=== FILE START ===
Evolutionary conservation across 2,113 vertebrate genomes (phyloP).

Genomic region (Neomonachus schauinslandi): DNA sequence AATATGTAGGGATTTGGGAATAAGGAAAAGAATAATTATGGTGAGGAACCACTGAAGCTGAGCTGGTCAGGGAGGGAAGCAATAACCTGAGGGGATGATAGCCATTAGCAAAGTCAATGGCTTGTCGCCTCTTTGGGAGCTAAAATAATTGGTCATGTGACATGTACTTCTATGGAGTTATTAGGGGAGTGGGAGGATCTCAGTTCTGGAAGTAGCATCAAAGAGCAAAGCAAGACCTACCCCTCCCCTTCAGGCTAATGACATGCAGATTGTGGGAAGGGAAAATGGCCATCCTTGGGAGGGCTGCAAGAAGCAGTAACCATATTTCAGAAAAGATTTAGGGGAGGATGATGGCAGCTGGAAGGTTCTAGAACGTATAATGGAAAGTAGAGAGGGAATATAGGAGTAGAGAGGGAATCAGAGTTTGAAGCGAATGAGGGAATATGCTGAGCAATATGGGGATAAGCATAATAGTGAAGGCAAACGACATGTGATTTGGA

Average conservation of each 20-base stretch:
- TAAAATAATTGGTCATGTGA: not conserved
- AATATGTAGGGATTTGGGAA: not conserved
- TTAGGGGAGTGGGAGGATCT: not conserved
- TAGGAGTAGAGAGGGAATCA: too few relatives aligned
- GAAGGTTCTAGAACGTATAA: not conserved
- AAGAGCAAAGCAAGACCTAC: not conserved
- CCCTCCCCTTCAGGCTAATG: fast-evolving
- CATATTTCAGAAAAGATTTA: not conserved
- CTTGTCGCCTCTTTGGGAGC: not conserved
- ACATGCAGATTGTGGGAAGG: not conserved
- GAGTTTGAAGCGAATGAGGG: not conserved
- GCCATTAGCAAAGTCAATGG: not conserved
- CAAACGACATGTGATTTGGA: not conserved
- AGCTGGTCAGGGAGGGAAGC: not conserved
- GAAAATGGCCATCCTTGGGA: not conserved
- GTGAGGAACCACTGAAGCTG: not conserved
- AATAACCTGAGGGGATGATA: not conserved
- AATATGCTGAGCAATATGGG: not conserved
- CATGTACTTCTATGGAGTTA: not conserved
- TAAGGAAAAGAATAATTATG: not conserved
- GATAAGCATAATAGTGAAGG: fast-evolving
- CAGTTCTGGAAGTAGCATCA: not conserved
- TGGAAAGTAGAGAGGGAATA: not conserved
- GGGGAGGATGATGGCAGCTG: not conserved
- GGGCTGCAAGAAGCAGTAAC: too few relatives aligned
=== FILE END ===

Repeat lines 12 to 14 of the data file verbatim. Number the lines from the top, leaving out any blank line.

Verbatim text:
- CTTGTCGCCTCTTTGGGAGC: not conserved
- ACATGCAGATTGTGGGAAGG: not conserved
- GAGTTTGAAGCGAATGAGGG: not conserved